.4 miles into the hike, the trail splits. Follow the sign to Champlain Summit to continue on the Precipice Trail. If this hike feels too challenging, or if those brief cliff walks bothered you, take the Orange and Black Trail back to the parking lot.
Now, the real fun begins. You will scramble up rocky ledges, hike on forested trails, and finally emerge at a series of iron rungs and cliff walks. If you like this type of thing, this is the highlight of the Precipice Trail. It’s fun, it’s challenging, and the views are spectacular.
Here is the top section of the Precipice Trail in photos.
Note: You do not need any special gear to do this hike. It has metal rungs like a via ferrata, but since there are no places to clip in, there is no need for a harness or a via ferrata set-up. However, you should wear a good pair of hiking shoes or boots. You need shoes with a good grip for the smooth granite surfaces and to climb the iron rungs.
The Precipice Trail ends at the summit of Champlain Mountain. Now it’s a downhill walk back to the parking lot. No more iron rungs, no more cliff walks. Just a chance to enjoy the view and celebrate your accomplishment.
Hiking to the Parking Lot
There are two ways to hike back to your car, without going back down the Precipice Trail.
The shorter, faster way is to take the Champlain North Ridge Trail to the Orange and Black Trail. It’s a steep downhill walk, so if your thighs aren’t tired yet, they will be by the time you get back to your car. But the views along the North Ridge Trail are beautiful. This is what we did and recommend it if you are short on time or energy.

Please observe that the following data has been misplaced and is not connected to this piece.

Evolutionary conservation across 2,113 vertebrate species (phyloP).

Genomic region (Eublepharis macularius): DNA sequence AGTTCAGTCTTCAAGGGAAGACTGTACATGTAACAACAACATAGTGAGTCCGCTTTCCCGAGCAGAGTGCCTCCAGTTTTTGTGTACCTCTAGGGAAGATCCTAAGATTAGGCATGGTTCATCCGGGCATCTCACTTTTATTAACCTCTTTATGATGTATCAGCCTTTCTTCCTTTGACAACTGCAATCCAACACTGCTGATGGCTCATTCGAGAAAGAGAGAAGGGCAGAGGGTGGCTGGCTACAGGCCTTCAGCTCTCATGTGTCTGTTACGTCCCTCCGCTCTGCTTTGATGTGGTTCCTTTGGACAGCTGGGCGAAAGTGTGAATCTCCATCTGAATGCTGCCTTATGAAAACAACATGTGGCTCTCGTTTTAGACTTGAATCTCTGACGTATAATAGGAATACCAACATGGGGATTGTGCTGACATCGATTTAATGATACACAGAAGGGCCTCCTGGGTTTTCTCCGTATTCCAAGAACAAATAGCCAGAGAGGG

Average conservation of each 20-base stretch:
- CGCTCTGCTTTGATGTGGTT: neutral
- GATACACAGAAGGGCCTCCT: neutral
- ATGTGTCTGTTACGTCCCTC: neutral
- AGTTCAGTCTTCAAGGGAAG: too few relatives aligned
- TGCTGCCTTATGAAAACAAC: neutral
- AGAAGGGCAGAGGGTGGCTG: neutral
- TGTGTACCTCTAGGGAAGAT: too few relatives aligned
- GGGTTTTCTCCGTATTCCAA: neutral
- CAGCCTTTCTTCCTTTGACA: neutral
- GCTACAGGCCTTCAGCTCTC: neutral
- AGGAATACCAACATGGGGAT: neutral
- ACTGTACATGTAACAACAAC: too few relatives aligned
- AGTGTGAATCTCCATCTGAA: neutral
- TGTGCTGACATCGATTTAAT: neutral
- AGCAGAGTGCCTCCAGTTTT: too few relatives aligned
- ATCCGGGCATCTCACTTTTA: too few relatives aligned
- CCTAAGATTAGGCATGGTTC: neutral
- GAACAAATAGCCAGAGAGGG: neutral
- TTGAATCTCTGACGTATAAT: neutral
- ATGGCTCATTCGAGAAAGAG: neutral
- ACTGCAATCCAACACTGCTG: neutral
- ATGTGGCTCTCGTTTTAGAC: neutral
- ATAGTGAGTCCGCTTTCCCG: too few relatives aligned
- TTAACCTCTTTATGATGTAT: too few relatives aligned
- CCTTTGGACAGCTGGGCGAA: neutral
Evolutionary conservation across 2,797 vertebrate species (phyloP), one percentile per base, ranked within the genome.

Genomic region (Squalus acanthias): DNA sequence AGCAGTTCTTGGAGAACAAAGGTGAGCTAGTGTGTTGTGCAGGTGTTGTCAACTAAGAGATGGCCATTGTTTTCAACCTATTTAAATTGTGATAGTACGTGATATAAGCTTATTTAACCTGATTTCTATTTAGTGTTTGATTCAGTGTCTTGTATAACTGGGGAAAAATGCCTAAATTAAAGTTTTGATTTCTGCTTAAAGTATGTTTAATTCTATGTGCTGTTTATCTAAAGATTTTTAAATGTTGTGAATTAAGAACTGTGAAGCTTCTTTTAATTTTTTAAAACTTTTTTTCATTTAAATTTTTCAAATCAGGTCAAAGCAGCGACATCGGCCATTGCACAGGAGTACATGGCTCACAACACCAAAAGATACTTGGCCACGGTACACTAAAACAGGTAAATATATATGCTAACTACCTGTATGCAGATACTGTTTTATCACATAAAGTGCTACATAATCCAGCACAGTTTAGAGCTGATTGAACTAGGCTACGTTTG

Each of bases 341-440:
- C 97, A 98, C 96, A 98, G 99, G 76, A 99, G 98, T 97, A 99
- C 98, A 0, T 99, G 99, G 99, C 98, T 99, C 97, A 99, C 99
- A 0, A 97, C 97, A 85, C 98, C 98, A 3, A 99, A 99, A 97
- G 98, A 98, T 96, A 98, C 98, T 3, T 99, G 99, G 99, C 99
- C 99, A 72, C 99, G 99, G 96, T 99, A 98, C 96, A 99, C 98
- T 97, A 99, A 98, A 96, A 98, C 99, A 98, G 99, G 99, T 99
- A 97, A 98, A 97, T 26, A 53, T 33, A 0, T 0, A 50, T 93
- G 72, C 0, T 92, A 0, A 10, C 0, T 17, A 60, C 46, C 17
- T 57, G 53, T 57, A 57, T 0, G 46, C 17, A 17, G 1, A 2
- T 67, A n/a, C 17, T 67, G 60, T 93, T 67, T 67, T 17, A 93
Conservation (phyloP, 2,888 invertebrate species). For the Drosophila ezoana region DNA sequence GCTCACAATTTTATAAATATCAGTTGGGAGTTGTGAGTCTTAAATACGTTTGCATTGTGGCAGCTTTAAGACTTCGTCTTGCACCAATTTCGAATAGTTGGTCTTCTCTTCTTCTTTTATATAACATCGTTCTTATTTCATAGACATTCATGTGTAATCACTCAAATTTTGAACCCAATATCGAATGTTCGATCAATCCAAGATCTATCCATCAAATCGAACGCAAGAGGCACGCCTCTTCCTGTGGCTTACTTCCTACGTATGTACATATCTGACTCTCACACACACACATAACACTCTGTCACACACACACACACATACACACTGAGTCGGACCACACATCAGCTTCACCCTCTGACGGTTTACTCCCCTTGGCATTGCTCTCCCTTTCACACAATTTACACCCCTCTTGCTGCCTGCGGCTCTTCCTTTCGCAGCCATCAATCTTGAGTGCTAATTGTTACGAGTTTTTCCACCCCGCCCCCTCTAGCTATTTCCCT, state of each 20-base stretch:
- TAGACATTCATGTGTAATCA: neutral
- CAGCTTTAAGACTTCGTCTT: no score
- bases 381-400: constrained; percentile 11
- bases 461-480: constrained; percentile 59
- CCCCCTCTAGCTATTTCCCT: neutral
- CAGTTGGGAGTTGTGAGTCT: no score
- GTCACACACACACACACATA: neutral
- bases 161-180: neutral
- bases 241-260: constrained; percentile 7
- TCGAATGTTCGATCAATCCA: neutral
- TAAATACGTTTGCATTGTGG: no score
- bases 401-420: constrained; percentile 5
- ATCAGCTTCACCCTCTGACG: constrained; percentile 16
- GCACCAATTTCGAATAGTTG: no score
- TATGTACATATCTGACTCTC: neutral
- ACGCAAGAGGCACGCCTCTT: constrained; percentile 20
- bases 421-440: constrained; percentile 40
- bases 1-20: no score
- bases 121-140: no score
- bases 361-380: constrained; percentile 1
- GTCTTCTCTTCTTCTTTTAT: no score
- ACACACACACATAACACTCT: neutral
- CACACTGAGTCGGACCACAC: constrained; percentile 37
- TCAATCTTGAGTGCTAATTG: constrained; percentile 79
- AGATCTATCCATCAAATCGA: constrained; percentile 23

For a longer hike, and a chance to add in the Beehive Trail, take the Champlain South Ridge Trail to the Bowl Trail. You will hike down the Beehive Trail and get back to your car by walking along the Park Loop Road. This route is approximately 4 miles long and features two strenuous climbs with numerous cliff walks.
If you want to hike the Beehive Trail, I recommend doing this as two separate hikes. It is good to give your legs a little break in between hikes. We hiked the Precipice Trail, then visited Sand Beach and did the easy stroll along the Ocean Path, just to give our legs some time to recharge. The Beehive Trail is also a strenuous trail, so you need to be ready for another hefty climb.
Tips to Have the Best Experience
Get here early in order to get a parking space. Parking is very limited and fills up fast. I recommend getting here no later than 8 am, but even earlier is better.
Check trail conditions before you go. The Precipice Trail can close during the spring and summer months due to peregrine falcon nesting.
If it is wet or raining, or if rain is imminent, do not hike the Precipice Trail. The granite surfaces and the iron rungs will be very slippery in wet conditions.
Wear a good pair of hiking shoes or boots. Bring sunblock, water, and snacks.
Do you have plans to hike the Precipice Trail? If you have any questions, or if you want to share your experience, comment below.